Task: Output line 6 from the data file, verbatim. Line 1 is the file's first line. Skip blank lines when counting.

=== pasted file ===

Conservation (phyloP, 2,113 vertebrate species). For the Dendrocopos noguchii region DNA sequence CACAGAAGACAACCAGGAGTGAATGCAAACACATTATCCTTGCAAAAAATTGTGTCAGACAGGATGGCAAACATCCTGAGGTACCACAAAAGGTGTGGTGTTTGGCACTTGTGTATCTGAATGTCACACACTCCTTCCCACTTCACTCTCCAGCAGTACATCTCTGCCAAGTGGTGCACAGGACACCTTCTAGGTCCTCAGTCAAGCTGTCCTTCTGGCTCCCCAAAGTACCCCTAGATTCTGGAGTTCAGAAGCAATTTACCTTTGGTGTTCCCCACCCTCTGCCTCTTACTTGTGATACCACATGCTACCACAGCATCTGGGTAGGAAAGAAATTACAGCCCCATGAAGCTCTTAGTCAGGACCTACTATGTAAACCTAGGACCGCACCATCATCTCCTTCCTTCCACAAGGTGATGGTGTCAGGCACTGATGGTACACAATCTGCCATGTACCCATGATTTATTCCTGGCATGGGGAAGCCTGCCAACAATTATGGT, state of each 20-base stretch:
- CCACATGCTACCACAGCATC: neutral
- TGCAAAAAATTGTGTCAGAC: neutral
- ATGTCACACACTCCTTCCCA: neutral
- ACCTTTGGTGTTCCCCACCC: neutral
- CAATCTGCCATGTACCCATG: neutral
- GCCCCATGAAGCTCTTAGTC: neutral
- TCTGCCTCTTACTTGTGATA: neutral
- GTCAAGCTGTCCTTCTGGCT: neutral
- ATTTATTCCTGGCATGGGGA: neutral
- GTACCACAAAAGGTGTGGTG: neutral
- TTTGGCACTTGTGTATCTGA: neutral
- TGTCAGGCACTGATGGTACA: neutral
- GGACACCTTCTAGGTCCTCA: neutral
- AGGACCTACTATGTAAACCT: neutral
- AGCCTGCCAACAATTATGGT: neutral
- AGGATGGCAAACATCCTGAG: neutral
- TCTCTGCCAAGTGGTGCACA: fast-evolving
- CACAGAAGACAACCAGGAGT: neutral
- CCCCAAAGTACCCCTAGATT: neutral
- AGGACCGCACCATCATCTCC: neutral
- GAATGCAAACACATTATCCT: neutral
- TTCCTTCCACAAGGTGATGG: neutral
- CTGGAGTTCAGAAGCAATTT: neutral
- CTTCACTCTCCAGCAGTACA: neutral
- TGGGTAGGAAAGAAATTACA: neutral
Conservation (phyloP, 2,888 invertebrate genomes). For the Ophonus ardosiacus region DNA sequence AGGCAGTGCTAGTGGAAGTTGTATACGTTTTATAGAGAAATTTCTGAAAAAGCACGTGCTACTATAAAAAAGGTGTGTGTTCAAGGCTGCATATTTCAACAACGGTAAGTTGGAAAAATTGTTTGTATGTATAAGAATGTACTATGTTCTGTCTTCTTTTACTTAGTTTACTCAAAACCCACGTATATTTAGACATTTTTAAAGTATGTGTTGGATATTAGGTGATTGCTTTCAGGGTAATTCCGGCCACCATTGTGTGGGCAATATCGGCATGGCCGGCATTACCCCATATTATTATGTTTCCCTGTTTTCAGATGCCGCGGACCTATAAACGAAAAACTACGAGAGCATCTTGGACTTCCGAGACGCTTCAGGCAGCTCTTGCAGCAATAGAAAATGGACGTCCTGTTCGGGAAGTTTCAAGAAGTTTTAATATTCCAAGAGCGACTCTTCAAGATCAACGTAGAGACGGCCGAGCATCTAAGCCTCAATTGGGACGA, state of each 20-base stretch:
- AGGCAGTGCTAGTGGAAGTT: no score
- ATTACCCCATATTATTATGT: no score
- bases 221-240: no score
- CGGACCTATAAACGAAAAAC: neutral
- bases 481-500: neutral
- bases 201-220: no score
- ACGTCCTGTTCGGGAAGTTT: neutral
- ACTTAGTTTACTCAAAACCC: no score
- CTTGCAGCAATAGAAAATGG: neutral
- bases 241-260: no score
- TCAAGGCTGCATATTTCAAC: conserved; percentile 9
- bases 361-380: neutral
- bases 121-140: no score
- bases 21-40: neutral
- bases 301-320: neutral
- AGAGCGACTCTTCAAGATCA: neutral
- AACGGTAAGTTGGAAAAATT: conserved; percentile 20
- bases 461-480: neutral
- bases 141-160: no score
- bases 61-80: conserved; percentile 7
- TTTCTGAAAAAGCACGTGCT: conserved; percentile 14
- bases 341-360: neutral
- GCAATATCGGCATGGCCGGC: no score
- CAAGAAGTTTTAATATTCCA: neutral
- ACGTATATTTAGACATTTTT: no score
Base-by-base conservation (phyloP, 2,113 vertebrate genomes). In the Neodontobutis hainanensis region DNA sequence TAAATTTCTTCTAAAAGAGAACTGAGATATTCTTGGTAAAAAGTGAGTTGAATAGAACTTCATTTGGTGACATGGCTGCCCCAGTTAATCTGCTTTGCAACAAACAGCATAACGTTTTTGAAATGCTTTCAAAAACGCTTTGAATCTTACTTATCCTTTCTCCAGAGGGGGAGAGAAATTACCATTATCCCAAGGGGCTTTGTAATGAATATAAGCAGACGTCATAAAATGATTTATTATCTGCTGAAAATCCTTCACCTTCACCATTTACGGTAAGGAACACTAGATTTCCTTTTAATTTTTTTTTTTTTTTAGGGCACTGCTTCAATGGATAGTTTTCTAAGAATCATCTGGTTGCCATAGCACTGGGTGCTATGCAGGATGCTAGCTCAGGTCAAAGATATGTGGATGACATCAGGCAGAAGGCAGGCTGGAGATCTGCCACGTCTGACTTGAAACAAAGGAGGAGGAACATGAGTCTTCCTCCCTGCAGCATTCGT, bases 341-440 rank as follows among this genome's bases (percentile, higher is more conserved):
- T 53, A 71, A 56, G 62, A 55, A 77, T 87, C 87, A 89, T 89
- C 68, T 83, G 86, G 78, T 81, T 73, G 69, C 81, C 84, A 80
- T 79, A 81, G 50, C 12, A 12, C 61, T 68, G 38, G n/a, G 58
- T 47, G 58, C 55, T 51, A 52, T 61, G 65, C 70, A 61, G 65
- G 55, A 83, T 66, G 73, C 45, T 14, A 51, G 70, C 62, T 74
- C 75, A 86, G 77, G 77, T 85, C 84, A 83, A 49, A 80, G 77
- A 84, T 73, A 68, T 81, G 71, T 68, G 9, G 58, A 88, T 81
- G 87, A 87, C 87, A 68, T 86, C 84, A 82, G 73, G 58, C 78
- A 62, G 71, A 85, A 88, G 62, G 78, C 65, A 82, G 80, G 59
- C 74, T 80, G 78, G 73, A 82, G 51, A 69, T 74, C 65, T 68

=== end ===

- CAATCTGCCATGTACCCATG: neutral